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The Cloisters: A Medieval Experience in Upper Manhattan

Cloisters Alter and Crucifix

by: Michele DeBella

 

American sculptor George Grey Barnard is largely responsible for the art collection in The Cloisters, the branch of the Metropolitan Museum of Art located in Upper Manhattan. Barnard was a great collector of medieval and Gothic art, and he was adamant that it be displayed in a suitable setting. On his trips to Europe, in addition to collecting ancient artwork, he also transported pieces of European cloisters to New York, and built a private museum in Washington Heights.

 

That museum was eventually purchased by John D. Rockefeller, Jr. in 1925. Rockefeller added his own sizable collection to Barnard’s until he eventually needed a larger space, so he donated a four-acre plot of his land in northern Manhattan. The construction of the current Cloisters, which opened in 1938, began.

 

Fulfilling Barnard’s wish to display medieval art in a medieval setting, The Cloisters was designed in the style of the Romanesque and Gothic periods. Inside, the building is a patchwork of structures—a doorway from an abbey in Burgundy, a limestone wall from a church near Bordeaux, a 15th century oak door from Limoges—from five different French monasteries dating back to the Middle Ages.

Visiting The Cloisters

 

Path to Cloisters

 

The Cloisters is a journey through the centuries, but the museum is manageable to get through in less than two hours. It tends to be popular with local school groups during the week, but it’s spacious enough where you don’t feel crowded out.

 

Your approach could be leisurely. You could just stroll through the galleries and see what you see, enjoying the high arched ceilings and the daylight that streams in through the stained glass windows. Maybe step out into the gardens if it’s a nice day. Or, if you’d like a more structured approach, grab a map at the entrance and view the art chronologically, beginning with the Romanesque Hall on the first floor.

 

Whatever your style, there are a few things you want to be sure not to miss. Langon Chapel is truly symbolic of the eclectic medieval medley that The Cloisters represents. Religious and royal figures are carved into the 13th century doorway, and artifacts inside the chapel include an ancient statue of Virgin and Child, carved out of walnut, and a 12th century crucifix that comes from the vicinity of Salzburg, Austria.

 

Also very interesting is the Gothic Chapel on the ground floor, which contains tomb effigies from the 13th and 14th centuries, carved in limestone with elaborate detail.

 

The grand masterpiece of The Cloisters, the one exhibit that can’t be missed, is the Unicorn Tapestries collection. The Unicorn Tapestries have always been somewhat of a mystery in the art world. Critics have long debated whether the series of seven tapestries, woven from wool, silk, and metallic threads, are meant to tell a chronological story, and whether the central figure in the story, the unicorn, is meant to symbolize Christ.

 

Although the tapestries are thought to have been created between 1495 and 1505, their first recorded mention is in the 1680s, when they belonged to a family from the French nobility. They were looted during the French Revolution, eventually returned to the family, and then sold in the 20th century. Rockefeller purchased them for around a million dollars (a lot more money a century ago!), and they hung in his home until he donated them to the Cloisters.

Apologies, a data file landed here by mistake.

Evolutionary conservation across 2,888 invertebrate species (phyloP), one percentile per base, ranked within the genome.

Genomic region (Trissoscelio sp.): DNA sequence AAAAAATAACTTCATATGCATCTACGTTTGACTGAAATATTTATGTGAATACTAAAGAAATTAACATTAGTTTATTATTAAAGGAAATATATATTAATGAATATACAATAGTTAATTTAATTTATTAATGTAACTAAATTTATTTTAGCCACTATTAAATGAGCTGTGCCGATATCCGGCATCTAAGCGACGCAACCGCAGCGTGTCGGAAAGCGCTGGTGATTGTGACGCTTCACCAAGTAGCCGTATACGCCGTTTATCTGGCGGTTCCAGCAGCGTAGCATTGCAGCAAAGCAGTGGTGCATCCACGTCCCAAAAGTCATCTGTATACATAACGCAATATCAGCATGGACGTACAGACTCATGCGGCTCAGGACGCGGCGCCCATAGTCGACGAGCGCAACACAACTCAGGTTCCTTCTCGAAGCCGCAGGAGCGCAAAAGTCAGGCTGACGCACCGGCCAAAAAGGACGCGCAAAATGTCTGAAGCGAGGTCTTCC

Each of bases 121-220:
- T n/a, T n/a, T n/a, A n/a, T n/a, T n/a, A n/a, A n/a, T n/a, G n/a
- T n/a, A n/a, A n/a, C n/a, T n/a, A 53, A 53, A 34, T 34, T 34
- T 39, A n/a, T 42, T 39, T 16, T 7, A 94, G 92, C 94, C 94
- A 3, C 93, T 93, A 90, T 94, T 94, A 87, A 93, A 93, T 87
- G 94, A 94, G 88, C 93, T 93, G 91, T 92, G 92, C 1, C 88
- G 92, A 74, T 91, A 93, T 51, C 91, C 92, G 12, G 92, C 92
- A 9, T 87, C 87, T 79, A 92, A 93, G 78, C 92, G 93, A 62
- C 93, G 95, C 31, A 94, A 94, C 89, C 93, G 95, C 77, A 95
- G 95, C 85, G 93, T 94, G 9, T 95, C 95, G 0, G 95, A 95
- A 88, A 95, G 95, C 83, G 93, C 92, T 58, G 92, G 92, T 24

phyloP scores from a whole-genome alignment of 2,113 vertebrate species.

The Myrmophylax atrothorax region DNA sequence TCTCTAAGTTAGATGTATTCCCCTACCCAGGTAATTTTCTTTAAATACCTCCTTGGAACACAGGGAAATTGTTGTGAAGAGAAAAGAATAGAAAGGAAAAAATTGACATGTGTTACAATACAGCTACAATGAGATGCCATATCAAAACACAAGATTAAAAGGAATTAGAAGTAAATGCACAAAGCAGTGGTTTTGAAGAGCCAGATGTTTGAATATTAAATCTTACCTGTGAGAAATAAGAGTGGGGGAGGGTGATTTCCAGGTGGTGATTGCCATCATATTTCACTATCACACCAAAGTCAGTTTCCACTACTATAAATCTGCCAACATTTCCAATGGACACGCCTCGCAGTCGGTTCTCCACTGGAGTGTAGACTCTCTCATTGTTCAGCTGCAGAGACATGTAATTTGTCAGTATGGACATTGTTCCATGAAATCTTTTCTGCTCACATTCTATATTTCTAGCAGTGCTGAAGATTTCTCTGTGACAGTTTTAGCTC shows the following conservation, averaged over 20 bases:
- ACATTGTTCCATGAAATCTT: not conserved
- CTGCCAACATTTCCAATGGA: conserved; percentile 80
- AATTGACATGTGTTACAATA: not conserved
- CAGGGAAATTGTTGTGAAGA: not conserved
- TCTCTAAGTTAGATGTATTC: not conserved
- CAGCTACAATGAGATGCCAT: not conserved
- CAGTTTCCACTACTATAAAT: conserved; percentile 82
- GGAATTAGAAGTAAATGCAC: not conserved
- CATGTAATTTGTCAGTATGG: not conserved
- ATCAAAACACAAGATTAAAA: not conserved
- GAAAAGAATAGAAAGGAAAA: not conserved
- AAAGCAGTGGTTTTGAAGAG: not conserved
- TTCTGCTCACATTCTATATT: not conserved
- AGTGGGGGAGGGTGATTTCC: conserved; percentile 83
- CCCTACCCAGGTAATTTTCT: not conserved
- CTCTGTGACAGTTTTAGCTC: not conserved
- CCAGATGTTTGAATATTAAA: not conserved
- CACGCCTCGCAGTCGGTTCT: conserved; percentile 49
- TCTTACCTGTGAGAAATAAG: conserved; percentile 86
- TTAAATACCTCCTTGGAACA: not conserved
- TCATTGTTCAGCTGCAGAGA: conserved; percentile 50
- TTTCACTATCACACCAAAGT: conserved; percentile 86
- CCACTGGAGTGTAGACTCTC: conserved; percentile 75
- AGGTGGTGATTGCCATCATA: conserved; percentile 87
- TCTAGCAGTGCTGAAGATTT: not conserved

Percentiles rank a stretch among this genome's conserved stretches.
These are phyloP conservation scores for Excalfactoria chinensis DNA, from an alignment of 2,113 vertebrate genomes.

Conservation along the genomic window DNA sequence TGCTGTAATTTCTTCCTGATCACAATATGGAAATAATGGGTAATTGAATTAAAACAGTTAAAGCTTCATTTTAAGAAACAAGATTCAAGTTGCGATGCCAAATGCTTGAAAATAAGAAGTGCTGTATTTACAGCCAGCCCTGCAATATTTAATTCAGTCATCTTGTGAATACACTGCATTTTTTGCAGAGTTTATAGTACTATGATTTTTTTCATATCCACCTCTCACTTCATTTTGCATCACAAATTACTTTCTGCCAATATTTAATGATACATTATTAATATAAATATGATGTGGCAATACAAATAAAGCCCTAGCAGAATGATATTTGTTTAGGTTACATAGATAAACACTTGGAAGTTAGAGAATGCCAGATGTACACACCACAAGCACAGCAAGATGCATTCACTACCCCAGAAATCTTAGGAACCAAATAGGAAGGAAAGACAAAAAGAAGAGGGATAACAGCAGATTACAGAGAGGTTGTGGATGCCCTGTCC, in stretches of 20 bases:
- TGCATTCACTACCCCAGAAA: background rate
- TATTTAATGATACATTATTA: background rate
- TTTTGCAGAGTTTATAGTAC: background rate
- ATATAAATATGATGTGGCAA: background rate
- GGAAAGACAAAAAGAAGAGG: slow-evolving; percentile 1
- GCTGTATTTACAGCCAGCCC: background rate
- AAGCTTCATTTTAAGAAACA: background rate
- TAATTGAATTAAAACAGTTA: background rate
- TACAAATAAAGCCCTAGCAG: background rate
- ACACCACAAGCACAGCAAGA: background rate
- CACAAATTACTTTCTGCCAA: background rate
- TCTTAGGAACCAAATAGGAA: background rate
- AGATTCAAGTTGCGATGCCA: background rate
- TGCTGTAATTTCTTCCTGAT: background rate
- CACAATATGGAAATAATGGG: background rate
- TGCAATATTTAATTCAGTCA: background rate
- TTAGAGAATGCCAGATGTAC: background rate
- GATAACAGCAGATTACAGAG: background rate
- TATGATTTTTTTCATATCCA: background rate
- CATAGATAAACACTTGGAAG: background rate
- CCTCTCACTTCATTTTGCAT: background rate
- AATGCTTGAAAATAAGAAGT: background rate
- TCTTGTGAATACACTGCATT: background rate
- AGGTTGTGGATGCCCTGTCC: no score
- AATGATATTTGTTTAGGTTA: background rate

Cost of Admission: The Cloisters is part of the Metropolitan Museum of Art and both great institutions work on a “suggested donation” model, which is $25 for adults.

 

Hours of Operation:  Open 7 days.

March through October: 10am to 5:15pm

November through February: 10am to 4:45pm

 

Getting to the Cloisters:

– By subway:  Take the A train uptown to the 190th street station, then walk north along Margaret Corbin Drive for about 10 minutes.

– By bus:  Take the M4 bus heading north to the last stop.  If coming from the Met, head to Madison Avenue and 83rd street to get the M4.

 

Exploring Fort Tryon Park

 

Be sure to check out the beautiful garden at The Cloisters, especially in the warmer months.  And you’ll find it hard to believe you’re still on the island of Manhattan if you explore the woodsy setting outside the museum.   The Cloisters is located in Fort Tryon Park, whose creation is also credited to Rockefeller. He began to purchase land in this area in 1917, with a vision to create a green space for New Yorkers. To landscape the park, he enlisted the help of the Olmsted Brothers Firm, owned by the sons of Frederick Law Olmsted, famous for creating Central Park, Prospect Park, Morningside Park, and Riverside Park, just to name a few).  Rockefeller dedicated Fort Tryon Park to the public in 1935.

 

The view across the river, too, is thanks to a prominent and wealthy New Yorker. In 1901, J. Pierpont Morgan bought 12 miles of the New Jersey Palisades in order to environmentally secure the land from too much quarrying. Rockefeller then bought another 700 acres, so developers would never disrupt the view.  Who says the Robber Barons didn’t give back?

 

Fort Tryon Park and The Cloisters are two of the city’s most beautiful landmarks. They’re not exactly hidden gems, since both places are well-known to most New Yorkers. But because they are located far enough uptown—and many people don’t venture farther north than Central Park—they definitely qualify as off-the-beaten-path. Come here if you’re looking for a unique New York experience; you’ll be pleasantly surprised if you do.

Eating Near the Cloisters and Fort Tryon Park

 

If you’re looking for a bite to eat after the museum or the park, New Leaf Restaurant and Bar is a short walk down the path from The Cloisters, and serves great food with views of the park.

 

Address: 1 Margaret Corbin Drive